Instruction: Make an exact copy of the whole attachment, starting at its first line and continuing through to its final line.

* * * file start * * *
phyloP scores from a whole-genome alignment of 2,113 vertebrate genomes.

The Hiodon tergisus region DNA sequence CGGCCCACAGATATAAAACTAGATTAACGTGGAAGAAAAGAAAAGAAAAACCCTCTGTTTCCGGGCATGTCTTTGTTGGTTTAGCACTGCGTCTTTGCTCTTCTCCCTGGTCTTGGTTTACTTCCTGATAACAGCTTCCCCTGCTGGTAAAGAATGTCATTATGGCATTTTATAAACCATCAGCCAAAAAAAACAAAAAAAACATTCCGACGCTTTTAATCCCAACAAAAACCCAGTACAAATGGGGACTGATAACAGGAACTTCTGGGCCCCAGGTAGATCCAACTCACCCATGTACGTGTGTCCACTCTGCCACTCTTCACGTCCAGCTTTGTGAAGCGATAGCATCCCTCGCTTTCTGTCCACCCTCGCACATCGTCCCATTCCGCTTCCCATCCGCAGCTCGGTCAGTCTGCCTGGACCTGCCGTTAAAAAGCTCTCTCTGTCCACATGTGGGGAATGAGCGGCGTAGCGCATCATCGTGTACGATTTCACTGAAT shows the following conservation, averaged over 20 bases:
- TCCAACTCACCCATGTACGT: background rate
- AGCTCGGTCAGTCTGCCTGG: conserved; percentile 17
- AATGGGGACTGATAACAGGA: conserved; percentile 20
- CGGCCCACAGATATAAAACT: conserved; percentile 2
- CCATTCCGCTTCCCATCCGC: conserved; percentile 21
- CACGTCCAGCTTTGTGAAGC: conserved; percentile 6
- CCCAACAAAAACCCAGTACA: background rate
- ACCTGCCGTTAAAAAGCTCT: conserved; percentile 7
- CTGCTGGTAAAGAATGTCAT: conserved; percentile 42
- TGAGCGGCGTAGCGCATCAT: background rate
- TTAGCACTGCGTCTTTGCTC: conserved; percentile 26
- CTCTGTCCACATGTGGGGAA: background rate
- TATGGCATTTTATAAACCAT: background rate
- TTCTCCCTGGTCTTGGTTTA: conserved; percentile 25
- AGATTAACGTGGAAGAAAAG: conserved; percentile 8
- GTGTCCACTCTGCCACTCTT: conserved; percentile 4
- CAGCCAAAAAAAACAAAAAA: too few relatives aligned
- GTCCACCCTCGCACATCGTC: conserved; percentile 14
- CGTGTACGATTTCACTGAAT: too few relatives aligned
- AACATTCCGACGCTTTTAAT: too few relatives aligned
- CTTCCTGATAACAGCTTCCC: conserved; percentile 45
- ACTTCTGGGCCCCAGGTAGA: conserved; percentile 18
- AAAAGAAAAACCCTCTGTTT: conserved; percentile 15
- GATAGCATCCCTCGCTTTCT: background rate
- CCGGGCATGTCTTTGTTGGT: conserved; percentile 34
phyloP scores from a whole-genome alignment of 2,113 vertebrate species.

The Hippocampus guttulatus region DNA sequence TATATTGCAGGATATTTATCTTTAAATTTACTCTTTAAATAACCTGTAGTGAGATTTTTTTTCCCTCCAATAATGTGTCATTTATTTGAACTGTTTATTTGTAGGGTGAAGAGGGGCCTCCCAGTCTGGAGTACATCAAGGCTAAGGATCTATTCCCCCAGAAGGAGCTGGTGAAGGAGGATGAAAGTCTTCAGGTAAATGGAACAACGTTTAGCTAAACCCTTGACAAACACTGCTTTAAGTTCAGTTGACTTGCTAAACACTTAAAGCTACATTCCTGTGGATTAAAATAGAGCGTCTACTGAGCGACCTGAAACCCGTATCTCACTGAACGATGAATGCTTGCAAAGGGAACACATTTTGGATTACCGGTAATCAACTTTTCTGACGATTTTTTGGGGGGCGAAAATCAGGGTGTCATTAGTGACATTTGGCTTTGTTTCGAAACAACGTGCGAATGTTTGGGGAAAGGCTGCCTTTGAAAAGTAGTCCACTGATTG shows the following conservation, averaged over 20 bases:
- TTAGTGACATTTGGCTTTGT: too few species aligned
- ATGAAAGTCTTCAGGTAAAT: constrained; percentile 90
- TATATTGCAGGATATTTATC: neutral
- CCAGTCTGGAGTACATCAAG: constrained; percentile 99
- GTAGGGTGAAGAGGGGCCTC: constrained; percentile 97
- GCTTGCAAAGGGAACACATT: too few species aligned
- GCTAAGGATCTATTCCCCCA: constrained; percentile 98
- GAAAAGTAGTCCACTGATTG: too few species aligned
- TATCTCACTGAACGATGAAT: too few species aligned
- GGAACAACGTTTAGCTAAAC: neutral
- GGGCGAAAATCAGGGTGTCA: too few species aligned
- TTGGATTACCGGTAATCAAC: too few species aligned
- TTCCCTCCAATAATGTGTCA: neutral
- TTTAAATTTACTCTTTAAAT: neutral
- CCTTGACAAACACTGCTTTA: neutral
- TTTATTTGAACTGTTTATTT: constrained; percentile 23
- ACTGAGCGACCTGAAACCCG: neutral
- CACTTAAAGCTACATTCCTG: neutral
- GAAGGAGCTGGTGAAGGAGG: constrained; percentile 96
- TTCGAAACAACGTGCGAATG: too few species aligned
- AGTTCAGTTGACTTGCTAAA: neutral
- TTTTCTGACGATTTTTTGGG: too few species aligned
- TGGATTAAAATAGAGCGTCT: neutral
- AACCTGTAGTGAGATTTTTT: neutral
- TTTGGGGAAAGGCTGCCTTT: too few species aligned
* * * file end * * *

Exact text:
phyloP scores from a whole-genome alignment of 2,113 vertebrate genomes.

The Hiodon tergisus region DNA sequence CGGCCCACAGATATAAAACTAGATTAACGTGGAAGAAAAGAAAAGAAAAACCCTCTGTTTCCGGGCATGTCTTTGTTGGTTTAGCACTGCGTCTTTGCTCTTCTCCCTGGTCTTGGTTTACTTCCTGATAACAGCTTCCCCTGCTGGTAAAGAATGTCATTATGGCATTTTATAAACCATCAGCCAAAAAAAACAAAAAAAACATTCCGACGCTTTTAATCCCAACAAAAACCCAGTACAAATGGGGACTGATAACAGGAACTTCTGGGCCCCAGGTAGATCCAACTCACCCATGTACGTGTGTCCACTCTGCCACTCTTCACGTCCAGCTTTGTGAAGCGATAGCATCCCTCGCTTTCTGTCCACCCTCGCACATCGTCCCATTCCGCTTCCCATCCGCAGCTCGGTCAGTCTGCCTGGACCTGCCGTTAAAAAGCTCTCTCTGTCCACATGTGGGGAATGAGCGGCGTAGCGCATCATCGTGTACGATTTCACTGAAT shows the following conservation, averaged over 20 bases:
- TCCAACTCACCCATGTACGT: background rate
- AGCTCGGTCAGTCTGCCTGG: conserved; percentile 17
- AATGGGGACTGATAACAGGA: conserved; percentile 20
- CGGCCCACAGATATAAAACT: conserved; percentile 2
- CCATTCCGCTTCCCATCCGC: conserved; percentile 21
- CACGTCCAGCTTTGTGAAGC: conserved; percentile 6
- CCCAACAAAAACCCAGTACA: background rate
- ACCTGCCGTTAAAAAGCTCT: conserved; percentile 7
- CTGCTGGTAAAGAATGTCAT: conserved; percentile 42
- TGAGCGGCGTAGCGCATCAT: background rate
- TTAGCACTGCGTCTTTGCTC: conserved; percentile 26
- CTCTGTCCACATGTGGGGAA: background rate
- TATGGCATTTTATAAACCAT: background rate
- TTCTCCCTGGTCTTGGTTTA: conserved; percentile 25
- AGATTAACGTGGAAGAAAAG: conserved; percentile 8
- GTGTCCACTCTGCCACTCTT: conserved; percentile 4
- CAGCCAAAAAAAACAAAAAA: too few relatives aligned
- GTCCACCCTCGCACATCGTC: conserved; percentile 14
- CGTGTACGATTTCACTGAAT: too few relatives aligned
- AACATTCCGACGCTTTTAAT: too few relatives aligned
- CTTCCTGATAACAGCTTCCC: conserved; percentile 45
- ACTTCTGGGCCCCAGGTAGA: conserved; percentile 18
- AAAAGAAAAACCCTCTGTTT: conserved; percentile 15
- GATAGCATCCCTCGCTTTCT: background rate
- CCGGGCATGTCTTTGTTGGT: conserved; percentile 34
phyloP scores from a whole-genome alignment of 2,113 vertebrate species.

The Hippocampus guttulatus region DNA sequence TATATTGCAGGATATTTATCTTTAAATTTACTCTTTAAATAACCTGTAGTGAGATTTTTTTTCCCTCCAATAATGTGTCATTTATTTGAACTGTTTATTTGTAGGGTGAAGAGGGGCCTCCCAGTCTGGAGTACATCAAGGCTAAGGATCTATTCCCCCAGAAGGAGCTGGTGAAGGAGGATGAAAGTCTTCAGGTAAATGGAACAACGTTTAGCTAAACCCTTGACAAACACTGCTTTAAGTTCAGTTGACTTGCTAAACACTTAAAGCTACATTCCTGTGGATTAAAATAGAGCGTCTACTGAGCGACCTGAAACCCGTATCTCACTGAACGATGAATGCTTGCAAAGGGAACACATTTTGGATTACCGGTAATCAACTTTTCTGACGATTTTTTGGGGGGCGAAAATCAGGGTGTCATTAGTGACATTTGGCTTTGTTTCGAAACAACGTGCGAATGTTTGGGGAAAGGCTGCCTTTGAAAAGTAGTCCACTGATTG shows the following conservation, averaged over 20 bases:
- TTAGTGACATTTGGCTTTGT: too few species aligned
- ATGAAAGTCTTCAGGTAAAT: constrained; percentile 90
- TATATTGCAGGATATTTATC: neutral
- CCAGTCTGGAGTACATCAAG: constrained; percentile 99
- GTAGGGTGAAGAGGGGCCTC: constrained; percentile 97
- GCTTGCAAAGGGAACACATT: too few species aligned
- GCTAAGGATCTATTCCCCCA: constrained; percentile 98
- GAAAAGTAGTCCACTGATTG: too few species aligned
- TATCTCACTGAACGATGAAT: too few species aligned
- GGAACAACGTTTAGCTAAAC: neutral
- GGGCGAAAATCAGGGTGTCA: too few species aligned
- TTGGATTACCGGTAATCAAC: too few species aligned
- TTCCCTCCAATAATGTGTCA: neutral
- TTTAAATTTACTCTTTAAAT: neutral
- CCTTGACAAACACTGCTTTA: neutral
- TTTATTTGAACTGTTTATTT: constrained; percentile 23
- ACTGAGCGACCTGAAACCCG: neutral
- CACTTAAAGCTACATTCCTG: neutral
- GAAGGAGCTGGTGAAGGAGG: constrained; percentile 96
- TTCGAAACAACGTGCGAATG: too few species aligned
- AGTTCAGTTGACTTGCTAAA: neutral
- TTTTCTGACGATTTTTTGGG: too few species aligned
- TGGATTAAAATAGAGCGTCT: neutral
- AACCTGTAGTGAGATTTTTT: neutral
- TTTGGGGAAAGGCTGCCTTT: too few species aligned